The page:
Wilf: Suburb still No. 1 site for new Vikings stadium
BLAINE, Minn. -- Minnesota Vikings owner Zygi Wilf said Thursday that the team's partnership with Anoka County and Blaine for a proposed new stadium remains strong, but skyrocketing construction costs are presenting a problem.
"This is the only viable proposal before us," Wilf said. "I believe the project is second to none."
Wilf met with Anoka County and Blaine officials one day after meeting with Minneapolis officials to discuss several real estate projects.
That meeting, coupled with several sticking points with the Blaine proposal, led to some speculation that the Vikings were considering remaining in Minneapolis, where the Metrodome is located.
But Wilf said Thursday that Blaine "should be and will be the future home of the Vikings."
The Vikings have long ruled out renovating the Metrodome as they press ahead with their "Northern Lights" project off of Interstate 35W in Blaine. They came up short during the last legislative session, when state lawmakers approved financing plans for the Twins and University of Minnesota, but told the Vikings they'll have to wait.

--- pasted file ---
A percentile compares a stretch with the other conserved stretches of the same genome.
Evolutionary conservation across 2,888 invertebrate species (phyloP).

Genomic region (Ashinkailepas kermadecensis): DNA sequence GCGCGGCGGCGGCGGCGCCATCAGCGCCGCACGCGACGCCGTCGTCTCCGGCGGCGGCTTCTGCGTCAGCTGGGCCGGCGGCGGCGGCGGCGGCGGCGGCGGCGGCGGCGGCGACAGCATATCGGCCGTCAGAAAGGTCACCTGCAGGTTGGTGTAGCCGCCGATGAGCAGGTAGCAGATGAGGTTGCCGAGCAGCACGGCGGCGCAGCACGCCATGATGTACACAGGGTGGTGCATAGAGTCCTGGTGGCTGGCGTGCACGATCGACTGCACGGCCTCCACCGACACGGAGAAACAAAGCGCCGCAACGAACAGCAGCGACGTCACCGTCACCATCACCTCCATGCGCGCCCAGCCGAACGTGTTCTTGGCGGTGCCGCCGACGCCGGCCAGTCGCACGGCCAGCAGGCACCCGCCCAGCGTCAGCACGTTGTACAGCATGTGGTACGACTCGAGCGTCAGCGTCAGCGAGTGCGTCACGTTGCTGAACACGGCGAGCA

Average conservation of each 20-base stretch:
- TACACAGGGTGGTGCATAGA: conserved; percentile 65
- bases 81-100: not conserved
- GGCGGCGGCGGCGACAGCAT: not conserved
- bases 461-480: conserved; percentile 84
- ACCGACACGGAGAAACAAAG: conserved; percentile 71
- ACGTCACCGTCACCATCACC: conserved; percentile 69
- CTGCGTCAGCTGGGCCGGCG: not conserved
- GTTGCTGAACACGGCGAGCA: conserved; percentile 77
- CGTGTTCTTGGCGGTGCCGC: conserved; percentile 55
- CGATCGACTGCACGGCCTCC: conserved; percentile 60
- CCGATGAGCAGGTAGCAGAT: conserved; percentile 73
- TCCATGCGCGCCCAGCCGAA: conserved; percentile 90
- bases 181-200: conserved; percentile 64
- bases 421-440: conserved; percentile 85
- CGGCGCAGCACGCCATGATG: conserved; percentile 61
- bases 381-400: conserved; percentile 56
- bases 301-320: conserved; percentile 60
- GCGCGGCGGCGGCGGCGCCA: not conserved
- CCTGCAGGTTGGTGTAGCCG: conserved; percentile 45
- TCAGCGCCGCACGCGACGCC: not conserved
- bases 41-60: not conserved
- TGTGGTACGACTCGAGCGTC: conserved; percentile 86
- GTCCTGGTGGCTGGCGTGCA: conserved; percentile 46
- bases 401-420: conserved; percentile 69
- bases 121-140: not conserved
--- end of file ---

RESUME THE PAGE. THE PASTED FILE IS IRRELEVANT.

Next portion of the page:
That could be costly.
The proposed stadium is part of a $1.6 billion multi-use complex that calls for a $280 million contribution from Anoka County via sales tax increase and $115 million from the state through construction bonds.
Those numbers could be on the rise, however, because the "significant construction costs are increasing dramatically," Wilf said.
Further complicating the Anoka County proposal is the U.S. Army Corps of Engineers. The site for the stadium includes 740 acres of wetlands, and Blaine and Anoka County officials are upset with the Corps over the way it has handled the approval process for building on the site.
The Corps issued a news release Wednesday saying it is "neither for nor against a stadium" and committed to working with the team on this situation.
"No one said this would be easy," Anoka County Commissioner Margaret Langfeld said.
Wilf said "it's something we're dealing with and we're very confident it will get done in the proper way."
The biggest issue right now, Wilf said, is the rising cost of building the stadium. Prices of concrete and steel -- the two biggest materials involved in the project -- are going up by the day.
"The most important issue is the cost of the stadium," Wilf said. "It's something we have to tackle."
Wilf didn't have specific numbers for how much more expensive the project will be. The Twins had a $478 million proposal for a new stadium in 2005 that wasn't taken up by the legislature. The cost rose to $522 million this year, when the ballpark bill was approved by the state.
"It's a moving target and that target is going up," Wilf said.
Copyright 2006 by The Associated Press
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